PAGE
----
In 1876 The Church Rambler records that 'Before the.Reformation, Stoke was a chapelry to Bradford and was served by itinerant priests who stayed at the priest's house,which was pulled down a quarter of a century since when thenational schools were built. ' The house is listed in the church inventory of 1608 and recorded as Vicarial Glebe on the 1841 tithe map.
In 1844 the land was conveyed in trust for a Church of England school, in union with the National Society, which was built in 1845 with the aid of a Treasury grant of £75.The school had a shaky start for, in 1859, it was recordedthat it had re-opened three years before. In spite of the fact that many children of dissenters in Limpley Stoke attended the school at Freshford, there were 20 to 30 children in attendance in 1859, an average attendance of 51 in 1893 (which reduced to 39 in 1910) and a mere handful in 1930.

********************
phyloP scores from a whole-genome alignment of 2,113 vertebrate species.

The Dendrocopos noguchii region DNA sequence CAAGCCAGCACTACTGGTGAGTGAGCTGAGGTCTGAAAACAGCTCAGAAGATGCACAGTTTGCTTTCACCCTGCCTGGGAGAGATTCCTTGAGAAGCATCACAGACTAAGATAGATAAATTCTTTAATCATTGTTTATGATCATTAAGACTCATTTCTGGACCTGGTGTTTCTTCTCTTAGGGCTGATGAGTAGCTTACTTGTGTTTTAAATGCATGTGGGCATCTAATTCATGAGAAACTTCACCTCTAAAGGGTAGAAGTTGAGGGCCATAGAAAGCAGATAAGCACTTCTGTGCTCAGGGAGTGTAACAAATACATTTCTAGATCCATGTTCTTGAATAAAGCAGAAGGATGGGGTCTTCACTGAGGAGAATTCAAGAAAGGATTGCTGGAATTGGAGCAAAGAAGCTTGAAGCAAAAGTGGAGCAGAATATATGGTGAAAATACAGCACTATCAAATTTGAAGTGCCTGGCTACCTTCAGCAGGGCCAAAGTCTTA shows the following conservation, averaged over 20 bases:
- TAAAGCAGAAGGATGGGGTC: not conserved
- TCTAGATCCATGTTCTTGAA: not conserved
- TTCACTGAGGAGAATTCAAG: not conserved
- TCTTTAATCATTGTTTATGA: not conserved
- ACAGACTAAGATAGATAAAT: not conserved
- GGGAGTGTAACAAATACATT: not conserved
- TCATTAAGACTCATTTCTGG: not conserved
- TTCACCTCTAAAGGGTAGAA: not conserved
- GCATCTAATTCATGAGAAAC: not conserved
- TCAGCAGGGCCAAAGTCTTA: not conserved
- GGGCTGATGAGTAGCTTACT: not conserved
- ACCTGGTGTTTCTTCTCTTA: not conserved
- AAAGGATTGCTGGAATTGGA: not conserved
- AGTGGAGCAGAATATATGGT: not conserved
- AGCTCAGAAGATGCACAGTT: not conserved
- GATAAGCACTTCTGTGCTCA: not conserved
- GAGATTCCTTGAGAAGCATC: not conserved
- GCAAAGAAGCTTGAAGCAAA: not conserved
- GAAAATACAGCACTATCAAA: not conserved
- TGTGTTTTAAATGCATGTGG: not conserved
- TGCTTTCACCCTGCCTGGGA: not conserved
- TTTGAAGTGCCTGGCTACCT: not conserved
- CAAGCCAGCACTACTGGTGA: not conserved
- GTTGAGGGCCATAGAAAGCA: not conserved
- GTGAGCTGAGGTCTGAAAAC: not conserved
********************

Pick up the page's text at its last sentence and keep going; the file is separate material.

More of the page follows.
The school closed in 1933. The building and land returned to the Diocese, with the vicar and churchwardens as trustees of the Foundation. The building was converted for use as a church hall and the following letting charges (not including heating and lighting) agreed: political meetings 10s 6d, meetings lasting two hours 3s 6d, three to four hours 5s, late evening 7s 6d, Parish Council meetings 2s 6d, gas included. In 1960 the Salisbury Diocesan Council of Education persuaded St Mary's Parochial Church Council to buy the property and this was completed in November 1961. It was subsequently leased to the village for use as the Village Hall in 1974. In July 1997, a new cross carved from stone given by the Bath Stone Mine was blessed by the Bishop of Bath and Wells.
The site of the school is shown as a smaller building (1749) on the 1841 tithe map and described as the Vicarage House.It was being rented by the long-standing parish clerk, George Forster, who was 35 at the time. He was a house and land agent and no doubt related to Richard Forster of Bath who rented out the five houses opposite known as Forster's Buildings.